This requires extra effort at the bank-corporate interface, and not inconsiderable change. And unfortunately, the concepts are not quite as snazzily understandable as retail products, such as mobile apps and wallets. But that makes the prize for successful corporate bankers even more desirable, because mastering the complexity whilst being able to curate uniquely customized solutions for businesses will give them a competitive silhouette, which is not only noticeable but memorable too.
Time for banks to embrace new fashions
Back at the conference, my Chanel colleague showed a lovely video about the concept of “Baudruchage” (it’s always great to come back from conferences with at least one extra bit of vocabulary). It’s the process used to seal perfume bottles, which still requires manual effort, wax and string. It’s probably not the most efficient way to guarantee quality, tamper-proof authenticity, but in a world of ever important ‘personalization,’ it’s a vital part of Chanel’s overall brand, service and product.
As Coco Chanel once said, “in order to be irreplaceable, one must be different.” She may have been referring to clothing, but her sentiments resonate with today’s need for banks to embrace the new real-time fashions and to support new customized services.
It’s time for more corporate banks to gear up for the banking equivalent of this modern service curation, helping more businesses to make their own possibilities happen. It’s also time for more treasurers to loosen those ties, roll-up those sleeves and ask more of their banking suppliers – financial services that span corporate and retail payments.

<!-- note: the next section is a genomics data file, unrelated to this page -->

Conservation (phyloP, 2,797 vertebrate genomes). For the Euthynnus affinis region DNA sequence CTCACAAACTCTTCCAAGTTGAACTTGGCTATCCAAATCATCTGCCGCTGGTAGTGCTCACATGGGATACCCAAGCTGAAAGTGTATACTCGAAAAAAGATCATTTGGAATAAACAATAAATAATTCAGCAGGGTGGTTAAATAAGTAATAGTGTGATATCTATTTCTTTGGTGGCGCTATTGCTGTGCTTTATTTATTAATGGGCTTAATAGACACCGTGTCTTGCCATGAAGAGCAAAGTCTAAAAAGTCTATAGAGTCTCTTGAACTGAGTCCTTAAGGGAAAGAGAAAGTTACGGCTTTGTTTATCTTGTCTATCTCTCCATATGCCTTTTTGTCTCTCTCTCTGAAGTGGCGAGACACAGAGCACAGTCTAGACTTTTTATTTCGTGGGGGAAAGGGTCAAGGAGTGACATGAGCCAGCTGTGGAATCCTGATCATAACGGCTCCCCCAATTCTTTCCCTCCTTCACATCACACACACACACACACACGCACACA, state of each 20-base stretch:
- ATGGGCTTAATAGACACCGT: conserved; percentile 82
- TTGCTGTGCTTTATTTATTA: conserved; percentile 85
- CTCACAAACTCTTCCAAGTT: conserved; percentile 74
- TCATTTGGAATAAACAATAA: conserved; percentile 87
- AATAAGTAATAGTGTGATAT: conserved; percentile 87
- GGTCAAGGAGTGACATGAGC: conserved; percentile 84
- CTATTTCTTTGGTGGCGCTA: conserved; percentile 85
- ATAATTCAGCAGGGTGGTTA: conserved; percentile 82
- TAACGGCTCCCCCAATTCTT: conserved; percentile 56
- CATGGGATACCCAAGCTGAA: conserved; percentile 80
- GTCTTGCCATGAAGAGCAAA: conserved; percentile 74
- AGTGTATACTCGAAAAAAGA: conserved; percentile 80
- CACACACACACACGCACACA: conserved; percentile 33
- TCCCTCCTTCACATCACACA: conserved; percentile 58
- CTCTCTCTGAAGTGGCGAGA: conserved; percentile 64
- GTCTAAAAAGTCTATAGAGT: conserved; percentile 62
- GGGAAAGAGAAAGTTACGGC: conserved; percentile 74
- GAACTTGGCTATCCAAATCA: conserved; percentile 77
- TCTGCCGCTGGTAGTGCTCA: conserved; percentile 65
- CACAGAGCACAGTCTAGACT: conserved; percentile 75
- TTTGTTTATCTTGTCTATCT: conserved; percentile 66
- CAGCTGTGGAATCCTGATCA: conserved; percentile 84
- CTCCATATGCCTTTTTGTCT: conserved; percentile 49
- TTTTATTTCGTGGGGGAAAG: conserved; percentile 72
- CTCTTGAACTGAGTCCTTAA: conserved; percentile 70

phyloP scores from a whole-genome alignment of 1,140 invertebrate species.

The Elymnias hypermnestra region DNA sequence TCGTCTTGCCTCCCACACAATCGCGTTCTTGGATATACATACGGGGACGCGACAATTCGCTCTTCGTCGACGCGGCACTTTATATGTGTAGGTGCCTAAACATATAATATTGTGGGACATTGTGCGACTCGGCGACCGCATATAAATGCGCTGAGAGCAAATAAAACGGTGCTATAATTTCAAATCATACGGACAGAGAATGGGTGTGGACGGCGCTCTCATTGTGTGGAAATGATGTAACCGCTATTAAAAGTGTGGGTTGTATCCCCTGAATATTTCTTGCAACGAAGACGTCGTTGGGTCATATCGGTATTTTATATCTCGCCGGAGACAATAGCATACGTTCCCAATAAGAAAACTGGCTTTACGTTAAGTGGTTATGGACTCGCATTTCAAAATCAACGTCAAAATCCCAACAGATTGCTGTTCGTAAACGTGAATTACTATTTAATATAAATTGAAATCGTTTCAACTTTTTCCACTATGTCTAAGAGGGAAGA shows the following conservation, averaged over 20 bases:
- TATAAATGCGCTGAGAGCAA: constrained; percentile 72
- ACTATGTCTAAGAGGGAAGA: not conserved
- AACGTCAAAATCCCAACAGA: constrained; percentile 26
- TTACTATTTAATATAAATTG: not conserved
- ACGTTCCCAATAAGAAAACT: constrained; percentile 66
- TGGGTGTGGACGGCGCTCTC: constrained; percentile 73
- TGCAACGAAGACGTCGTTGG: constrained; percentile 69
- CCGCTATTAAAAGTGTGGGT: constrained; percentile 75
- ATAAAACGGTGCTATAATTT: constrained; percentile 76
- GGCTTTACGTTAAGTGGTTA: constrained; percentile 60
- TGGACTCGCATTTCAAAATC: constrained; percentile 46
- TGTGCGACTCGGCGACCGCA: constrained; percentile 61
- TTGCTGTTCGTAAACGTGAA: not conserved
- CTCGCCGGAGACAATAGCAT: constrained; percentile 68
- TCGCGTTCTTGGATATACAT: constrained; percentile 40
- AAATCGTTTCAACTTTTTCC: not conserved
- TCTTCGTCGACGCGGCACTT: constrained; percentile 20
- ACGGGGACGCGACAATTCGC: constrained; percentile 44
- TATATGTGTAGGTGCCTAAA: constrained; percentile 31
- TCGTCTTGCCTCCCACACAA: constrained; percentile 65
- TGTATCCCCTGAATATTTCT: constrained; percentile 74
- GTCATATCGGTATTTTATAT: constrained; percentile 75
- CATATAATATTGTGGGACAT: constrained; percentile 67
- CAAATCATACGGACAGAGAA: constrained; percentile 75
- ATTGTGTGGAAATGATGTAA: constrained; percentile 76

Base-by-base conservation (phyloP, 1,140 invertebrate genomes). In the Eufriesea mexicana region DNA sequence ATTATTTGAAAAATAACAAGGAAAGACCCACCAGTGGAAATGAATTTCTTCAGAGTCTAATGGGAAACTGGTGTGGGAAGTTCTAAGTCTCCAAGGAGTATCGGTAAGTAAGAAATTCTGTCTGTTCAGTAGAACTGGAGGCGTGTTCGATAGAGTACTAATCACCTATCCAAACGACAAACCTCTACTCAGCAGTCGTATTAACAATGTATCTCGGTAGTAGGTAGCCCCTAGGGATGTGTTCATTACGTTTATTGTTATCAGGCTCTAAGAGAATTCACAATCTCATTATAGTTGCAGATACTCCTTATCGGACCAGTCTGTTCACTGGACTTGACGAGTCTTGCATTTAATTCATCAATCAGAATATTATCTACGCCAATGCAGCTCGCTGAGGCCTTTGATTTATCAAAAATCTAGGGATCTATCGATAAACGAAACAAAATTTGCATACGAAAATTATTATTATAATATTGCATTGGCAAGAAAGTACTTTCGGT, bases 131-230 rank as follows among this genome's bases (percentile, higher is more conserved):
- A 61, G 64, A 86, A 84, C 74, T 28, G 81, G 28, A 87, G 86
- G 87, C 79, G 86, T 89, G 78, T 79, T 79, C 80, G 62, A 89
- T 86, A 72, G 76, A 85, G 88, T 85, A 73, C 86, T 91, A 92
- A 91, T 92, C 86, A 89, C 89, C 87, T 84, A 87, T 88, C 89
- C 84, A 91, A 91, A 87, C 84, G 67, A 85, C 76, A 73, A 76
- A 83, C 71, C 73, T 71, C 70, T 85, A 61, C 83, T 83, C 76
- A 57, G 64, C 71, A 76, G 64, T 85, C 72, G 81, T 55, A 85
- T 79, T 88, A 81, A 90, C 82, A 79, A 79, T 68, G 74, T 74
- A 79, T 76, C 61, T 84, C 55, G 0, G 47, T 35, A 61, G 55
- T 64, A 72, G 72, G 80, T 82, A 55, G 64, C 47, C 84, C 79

Change and unpredictability are fashionable aspects of payments, but it’s important that the basics of quality, reliability and availability are retained as the foundations for the new style of corporate banking, doing justice to the famous Yves Saint Laurent quote: “Fashions fade, style is eternal.”
The pan-European scheme question is not just about a new payment type, but about a new business environment. That environment is increasingly global for both the bank and its customers. When considering any real-time payments decision, banks must be confident that every step along that journey is with long-term strategy in mind; any pan-European implementation must easily scale to expanding volumes and integrate with global cross-border payments schemes, providing the quality and reach of service that customers expect.